Monday, September 22, 2014

REVIEW: 'Gotham' - Jim Gordon Investigates the Wayne Murders While Oswald Cobblepot Goes for a Swim in 'Pilot'

FOX's Gotham - Episode 1.01 "Pilot"

Detective Jim Gordon navigates a dangerously corrupt city teetering between good and evil, that will one day see the birth of one of the most popular super heroes of our time.

Gotham's pilot really is the story of one man - Detective Jim Gordon - realizing just how corrupt the city that he resides in and swears to protect actually is. He's a righteous man. He won't just sit down and take the easy solution to the murder of Bruce Wayne's parents. He's willing to uncover the truth no matter what road it may take him down. That leads to memorable run-ins with both Fish Mooney and Carmine Falcone. Each of them represents the current state of the mob. Two strong willing forces who each have plans on how to handle this situation while still on the same side. Jim can't stand for such corruption to roam free throughout the city. So when given the choice of whether or not to kill Oswald Cobblepot to prove his loyalty, he opts to let the villain live. That may turn around to hurt him later. But Jim is not at a point in life where he's willing to corrupt his moral compass in order to maintain the image of Gotham.

All of that is really fascinating. And yet, we also know that there is no way Jim is going to kill Oswald because he is pre-destined to become the Penguin and do battle with Batman once Bruce comes of age. That does void the climax of the episode of a lot of tension. And yet, there is enough happening in this episode to set up this world and these characters for me to overlook that - because it does fall into the mindset of how Jim is feeling in that precise moment. He is still the rookie partner trying to make sense of all of it. He makes promises to Bruce that he has no clue how to follow through on. Bruce gives him the chance to create a moment of light. But this entire hour is basically about the darkness slowly consuming every aspect of Jim Gordon's life.

Elsewhere, the show is walking a precarious line by creating conflict between the mob, the Gotham Police Department and the Major Crimes Unit. The balance of such is always changing. Montoya and Allen come across as incorruptible and yet also cold and antagonistic towards our leading detective duo - Gordon and Harvy Bullock. Then, Fish is a very capable and commanding presence. She acts before she thinks a little bit. But that energy is also poised to topple Falcone off from the top of organized crime. She keeps saying that he's growing old and weak. He does let Jim and Harvey live after all. And yet, in the one major scene in which he appears, he acts swiftly and concisely - a force that likely won't go down without a fight. A fight that is sure to effect everyone within the show. I can't wait to see what happens next.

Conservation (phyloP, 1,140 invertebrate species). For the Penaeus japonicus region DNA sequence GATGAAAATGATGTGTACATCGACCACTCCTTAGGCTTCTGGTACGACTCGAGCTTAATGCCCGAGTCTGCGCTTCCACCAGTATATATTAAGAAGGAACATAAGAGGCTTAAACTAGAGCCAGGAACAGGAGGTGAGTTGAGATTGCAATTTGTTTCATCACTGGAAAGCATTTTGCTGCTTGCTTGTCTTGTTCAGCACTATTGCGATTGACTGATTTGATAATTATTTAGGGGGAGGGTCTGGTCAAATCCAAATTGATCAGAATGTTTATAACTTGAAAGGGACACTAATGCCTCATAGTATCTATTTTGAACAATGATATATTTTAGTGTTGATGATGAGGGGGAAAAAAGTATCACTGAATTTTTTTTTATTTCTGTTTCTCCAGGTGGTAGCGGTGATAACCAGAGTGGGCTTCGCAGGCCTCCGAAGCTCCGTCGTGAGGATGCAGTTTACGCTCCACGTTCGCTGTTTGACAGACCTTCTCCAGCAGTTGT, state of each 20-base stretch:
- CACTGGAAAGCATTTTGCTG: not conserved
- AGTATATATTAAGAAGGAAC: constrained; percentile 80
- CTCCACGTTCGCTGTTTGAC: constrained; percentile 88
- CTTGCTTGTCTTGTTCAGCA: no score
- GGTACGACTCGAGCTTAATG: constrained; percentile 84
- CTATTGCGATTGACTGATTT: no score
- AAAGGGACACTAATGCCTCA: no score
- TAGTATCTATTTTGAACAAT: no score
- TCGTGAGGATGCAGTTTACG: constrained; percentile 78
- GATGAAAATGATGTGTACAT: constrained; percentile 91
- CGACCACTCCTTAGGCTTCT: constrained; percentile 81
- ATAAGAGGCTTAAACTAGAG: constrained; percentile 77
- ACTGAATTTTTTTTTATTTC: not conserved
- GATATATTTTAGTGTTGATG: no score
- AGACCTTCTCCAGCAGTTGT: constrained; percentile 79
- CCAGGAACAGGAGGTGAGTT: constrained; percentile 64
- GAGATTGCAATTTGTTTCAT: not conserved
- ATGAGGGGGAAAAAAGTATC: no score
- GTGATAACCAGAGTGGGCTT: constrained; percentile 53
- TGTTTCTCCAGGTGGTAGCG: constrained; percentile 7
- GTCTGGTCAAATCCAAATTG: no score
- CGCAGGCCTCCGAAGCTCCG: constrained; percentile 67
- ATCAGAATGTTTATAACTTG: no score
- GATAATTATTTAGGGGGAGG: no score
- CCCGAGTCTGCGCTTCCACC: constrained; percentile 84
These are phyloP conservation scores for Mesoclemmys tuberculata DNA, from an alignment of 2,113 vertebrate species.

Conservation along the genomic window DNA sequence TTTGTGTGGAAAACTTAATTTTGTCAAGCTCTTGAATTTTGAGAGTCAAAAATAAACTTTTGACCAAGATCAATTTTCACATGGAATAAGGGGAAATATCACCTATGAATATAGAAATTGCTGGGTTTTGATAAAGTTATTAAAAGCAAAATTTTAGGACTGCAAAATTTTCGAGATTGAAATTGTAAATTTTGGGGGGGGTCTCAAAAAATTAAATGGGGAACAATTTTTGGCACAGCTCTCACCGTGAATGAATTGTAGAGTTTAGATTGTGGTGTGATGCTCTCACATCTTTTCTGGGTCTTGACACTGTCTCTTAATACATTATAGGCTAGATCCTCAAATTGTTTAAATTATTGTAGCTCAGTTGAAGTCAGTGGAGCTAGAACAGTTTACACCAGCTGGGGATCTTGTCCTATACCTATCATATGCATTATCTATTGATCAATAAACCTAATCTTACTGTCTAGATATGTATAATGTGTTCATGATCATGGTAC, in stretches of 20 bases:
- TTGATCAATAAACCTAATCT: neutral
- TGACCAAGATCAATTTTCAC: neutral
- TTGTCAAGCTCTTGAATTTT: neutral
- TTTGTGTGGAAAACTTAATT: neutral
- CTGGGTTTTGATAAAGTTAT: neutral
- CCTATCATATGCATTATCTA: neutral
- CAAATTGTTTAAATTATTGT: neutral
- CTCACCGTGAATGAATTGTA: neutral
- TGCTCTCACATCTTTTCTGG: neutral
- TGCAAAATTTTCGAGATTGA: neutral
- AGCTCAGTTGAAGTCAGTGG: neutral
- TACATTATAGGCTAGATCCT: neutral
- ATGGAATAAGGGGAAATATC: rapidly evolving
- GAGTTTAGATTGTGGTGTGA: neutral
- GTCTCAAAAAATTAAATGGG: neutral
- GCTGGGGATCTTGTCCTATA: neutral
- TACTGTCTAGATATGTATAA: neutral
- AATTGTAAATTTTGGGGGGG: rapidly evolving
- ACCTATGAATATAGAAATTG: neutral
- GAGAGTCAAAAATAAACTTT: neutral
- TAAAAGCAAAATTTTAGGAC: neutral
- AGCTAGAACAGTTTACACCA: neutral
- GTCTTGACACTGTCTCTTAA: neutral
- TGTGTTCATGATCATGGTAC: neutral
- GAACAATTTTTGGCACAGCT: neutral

Some more thoughts:
  • "Pilot" was written by Bruno Heller and directed by Danny Cannon.
  • The death of the Wayne's is the one bit of mythology the series get to re-imagine and I especially enjoyed that Selina Kyle was also in that alleyway when it happened. That could prove important later on.
  • Montoya and Barbara's past connection needs to go somewhere and quickly because I really don't care for it at all.
  • It seems that Jim unknowingly begins the creation of both the Penguin and Poison Ivy in this episode.
  • I love this version of Alfred Pennyworth as sort of an army man with strict ways and mannerisms. Looking forward to more of that.